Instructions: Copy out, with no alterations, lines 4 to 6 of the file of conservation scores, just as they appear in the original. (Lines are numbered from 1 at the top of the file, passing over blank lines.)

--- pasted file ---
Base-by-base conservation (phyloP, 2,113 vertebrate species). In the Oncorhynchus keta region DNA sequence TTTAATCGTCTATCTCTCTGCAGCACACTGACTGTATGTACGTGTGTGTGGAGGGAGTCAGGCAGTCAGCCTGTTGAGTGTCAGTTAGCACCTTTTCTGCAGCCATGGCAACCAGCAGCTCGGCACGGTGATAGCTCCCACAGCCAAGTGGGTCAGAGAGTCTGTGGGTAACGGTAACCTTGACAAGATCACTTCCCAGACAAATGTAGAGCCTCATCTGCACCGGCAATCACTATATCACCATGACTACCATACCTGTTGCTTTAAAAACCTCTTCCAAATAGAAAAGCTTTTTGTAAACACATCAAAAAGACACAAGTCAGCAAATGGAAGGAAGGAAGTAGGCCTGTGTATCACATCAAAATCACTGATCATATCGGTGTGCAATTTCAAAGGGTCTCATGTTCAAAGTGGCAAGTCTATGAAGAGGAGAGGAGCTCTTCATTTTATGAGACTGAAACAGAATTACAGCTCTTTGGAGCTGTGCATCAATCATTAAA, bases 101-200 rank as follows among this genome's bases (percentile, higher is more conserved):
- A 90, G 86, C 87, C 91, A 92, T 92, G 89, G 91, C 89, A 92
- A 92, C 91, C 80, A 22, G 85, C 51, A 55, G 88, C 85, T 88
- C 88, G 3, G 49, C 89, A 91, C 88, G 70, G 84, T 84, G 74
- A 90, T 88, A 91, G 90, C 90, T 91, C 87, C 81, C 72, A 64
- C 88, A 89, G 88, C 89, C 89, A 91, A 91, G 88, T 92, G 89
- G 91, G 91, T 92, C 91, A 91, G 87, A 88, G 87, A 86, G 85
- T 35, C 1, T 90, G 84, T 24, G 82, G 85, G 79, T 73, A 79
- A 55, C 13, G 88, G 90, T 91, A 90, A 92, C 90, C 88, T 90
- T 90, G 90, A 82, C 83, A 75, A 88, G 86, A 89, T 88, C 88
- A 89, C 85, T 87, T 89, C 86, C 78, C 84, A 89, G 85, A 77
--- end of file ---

- C 88, G 3, G 49, C 89, A 91, C 88, G 70, G 84, T 84, G 74
- A 90, T 88, A 91, G 90, C 90, T 91, C 87, C 81, C 72, A 64
- C 88, A 89, G 88, C 89, C 89, A 91, A 91, G 88, T 92, G 89